Computers and online accounts store a lot of sensitive, important data. With major data breaches and cyber attacks making headlines constantly, keeping your work data safe is critical. The proliferation of keystroke logging software and malware can also put your sensitive data at risk. The best way to make sure that your data stays secure is by resetting your passwords on a regular basis. Despite this being a best practice for cybersecurity, most users find this process cumbersome and annoying. Resetting your passwords avoids a number of obvious dangers. However, there are several dangers that are not quite as apparent.
Limiting Breaches on Multiple Accounts
Some users are tempted to use the same password on many different accounts since it is easier to remember one password. However, this means that if an unauthorized user discovers the password of one of your accounts, they now have access to all accounts that use it. It is important to have a unique password for each account to limit the potential damage and access a hacker could gain to one (or many) of your accounts.
Preventing Consistent Access
While some hackers will take all of your information and then leave, occasionally they will continue to access your account in order to monitor your data or steal it over time. It’s difficult to identify this when it occurs, so changing your password regularly reduces the risk that others have consistent access to your accounts.
Using the same password for long stretches of time gives hackers a longer opportunity to guess your password. Don’t allow people to watch you log in to your accounts and don’t use short, easy-to-guess words as passwords.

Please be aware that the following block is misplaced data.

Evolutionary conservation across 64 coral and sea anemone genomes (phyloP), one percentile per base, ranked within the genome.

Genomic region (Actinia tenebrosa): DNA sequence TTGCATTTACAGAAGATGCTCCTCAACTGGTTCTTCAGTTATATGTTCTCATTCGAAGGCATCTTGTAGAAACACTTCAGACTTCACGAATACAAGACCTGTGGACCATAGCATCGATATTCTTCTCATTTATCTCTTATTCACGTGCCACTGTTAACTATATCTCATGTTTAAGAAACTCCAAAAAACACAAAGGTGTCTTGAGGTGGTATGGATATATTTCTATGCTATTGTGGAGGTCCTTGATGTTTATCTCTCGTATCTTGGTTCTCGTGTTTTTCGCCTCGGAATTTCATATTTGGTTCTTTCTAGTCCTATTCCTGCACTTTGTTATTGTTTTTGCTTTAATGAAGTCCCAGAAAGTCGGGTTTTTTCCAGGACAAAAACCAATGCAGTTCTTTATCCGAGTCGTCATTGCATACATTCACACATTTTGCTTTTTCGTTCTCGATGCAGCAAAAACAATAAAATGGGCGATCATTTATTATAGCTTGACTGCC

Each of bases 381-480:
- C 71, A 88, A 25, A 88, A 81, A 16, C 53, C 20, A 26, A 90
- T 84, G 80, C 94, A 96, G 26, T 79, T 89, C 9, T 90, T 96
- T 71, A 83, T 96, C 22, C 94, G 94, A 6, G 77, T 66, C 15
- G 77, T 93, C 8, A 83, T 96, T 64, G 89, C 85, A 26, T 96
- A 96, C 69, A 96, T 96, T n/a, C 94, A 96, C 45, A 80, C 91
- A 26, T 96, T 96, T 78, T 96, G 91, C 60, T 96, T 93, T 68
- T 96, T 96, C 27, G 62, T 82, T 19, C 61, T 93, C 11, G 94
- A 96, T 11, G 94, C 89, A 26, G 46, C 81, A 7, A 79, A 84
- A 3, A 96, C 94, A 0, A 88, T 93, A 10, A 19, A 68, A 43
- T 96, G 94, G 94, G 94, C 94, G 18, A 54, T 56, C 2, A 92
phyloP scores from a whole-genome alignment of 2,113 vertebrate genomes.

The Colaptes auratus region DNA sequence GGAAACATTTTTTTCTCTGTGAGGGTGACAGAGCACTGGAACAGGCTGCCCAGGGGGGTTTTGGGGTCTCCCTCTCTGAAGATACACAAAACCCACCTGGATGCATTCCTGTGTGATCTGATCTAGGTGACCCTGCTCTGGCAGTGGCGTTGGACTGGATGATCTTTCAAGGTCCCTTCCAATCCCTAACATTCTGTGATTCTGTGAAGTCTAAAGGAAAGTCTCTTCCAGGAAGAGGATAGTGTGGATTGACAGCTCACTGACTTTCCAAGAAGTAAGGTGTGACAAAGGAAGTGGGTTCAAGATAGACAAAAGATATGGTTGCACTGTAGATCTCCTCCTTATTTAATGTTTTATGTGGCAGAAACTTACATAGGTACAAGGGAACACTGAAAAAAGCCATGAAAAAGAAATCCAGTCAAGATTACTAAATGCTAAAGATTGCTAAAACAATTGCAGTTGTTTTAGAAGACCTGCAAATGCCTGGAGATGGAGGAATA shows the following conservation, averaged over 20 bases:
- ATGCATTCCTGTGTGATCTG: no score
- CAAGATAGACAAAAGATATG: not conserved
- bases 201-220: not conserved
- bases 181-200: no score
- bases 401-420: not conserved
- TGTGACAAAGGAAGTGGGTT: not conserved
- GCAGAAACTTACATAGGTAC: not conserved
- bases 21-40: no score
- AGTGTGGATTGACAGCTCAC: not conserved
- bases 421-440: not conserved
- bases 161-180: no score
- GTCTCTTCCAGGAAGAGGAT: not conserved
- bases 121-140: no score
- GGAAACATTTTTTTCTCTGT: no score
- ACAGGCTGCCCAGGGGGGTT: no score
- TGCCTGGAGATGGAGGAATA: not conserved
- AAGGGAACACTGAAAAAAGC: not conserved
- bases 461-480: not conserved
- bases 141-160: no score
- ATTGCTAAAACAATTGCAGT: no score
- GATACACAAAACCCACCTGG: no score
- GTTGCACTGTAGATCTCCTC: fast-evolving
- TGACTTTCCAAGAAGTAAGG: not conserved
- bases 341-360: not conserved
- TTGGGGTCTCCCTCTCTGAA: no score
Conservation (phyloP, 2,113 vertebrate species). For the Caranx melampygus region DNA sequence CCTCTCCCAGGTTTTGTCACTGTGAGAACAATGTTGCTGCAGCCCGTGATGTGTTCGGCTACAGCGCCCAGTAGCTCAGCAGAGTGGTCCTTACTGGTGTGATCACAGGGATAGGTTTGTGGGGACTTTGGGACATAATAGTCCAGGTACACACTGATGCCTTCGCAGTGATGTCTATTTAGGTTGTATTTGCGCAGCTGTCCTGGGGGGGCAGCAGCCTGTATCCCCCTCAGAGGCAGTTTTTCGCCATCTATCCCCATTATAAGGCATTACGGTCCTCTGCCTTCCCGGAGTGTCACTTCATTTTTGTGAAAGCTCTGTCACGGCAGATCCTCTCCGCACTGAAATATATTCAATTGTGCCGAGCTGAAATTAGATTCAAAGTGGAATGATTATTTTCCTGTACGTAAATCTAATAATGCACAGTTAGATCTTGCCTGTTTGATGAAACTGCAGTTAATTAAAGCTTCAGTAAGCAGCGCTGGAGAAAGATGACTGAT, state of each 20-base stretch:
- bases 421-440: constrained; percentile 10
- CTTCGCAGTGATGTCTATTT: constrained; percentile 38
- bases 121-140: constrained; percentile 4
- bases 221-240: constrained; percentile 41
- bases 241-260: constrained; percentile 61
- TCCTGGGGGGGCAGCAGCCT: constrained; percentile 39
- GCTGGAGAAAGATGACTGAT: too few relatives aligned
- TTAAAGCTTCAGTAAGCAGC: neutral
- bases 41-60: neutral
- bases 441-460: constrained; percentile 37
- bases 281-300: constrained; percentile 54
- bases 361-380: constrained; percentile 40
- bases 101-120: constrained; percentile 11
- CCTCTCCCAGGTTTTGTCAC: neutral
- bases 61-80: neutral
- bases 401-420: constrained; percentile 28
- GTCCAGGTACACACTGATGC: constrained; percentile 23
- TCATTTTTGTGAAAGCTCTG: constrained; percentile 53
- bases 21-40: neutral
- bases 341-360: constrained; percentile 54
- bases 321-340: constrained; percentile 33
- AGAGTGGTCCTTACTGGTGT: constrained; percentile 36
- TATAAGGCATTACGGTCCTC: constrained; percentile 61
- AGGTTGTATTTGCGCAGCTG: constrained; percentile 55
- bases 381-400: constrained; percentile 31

How to Choose a Secure Password
The art of coming up with a good password can be difficult. You don’t want to choose a password that is easy to guess. Long passwords can be secure, but it is generally better to focus on quality rather than quantity. There are hacking programs out there that can use data relevant to you, such as birthdays, addresses, and names, to guess passwords by combining words and phrases together. Avoid using such personal data in your passwords. Use random combinations of letters (lower and upper case), numbers, and symbols that still make some sense to you and are easy to remember. Alternatively, you could use a random password generator (such as this one here) or a keychain program that encrypts all your passwords and requires only one to unlock (but don’t forget to change the keychain program’s password regularly, too!).
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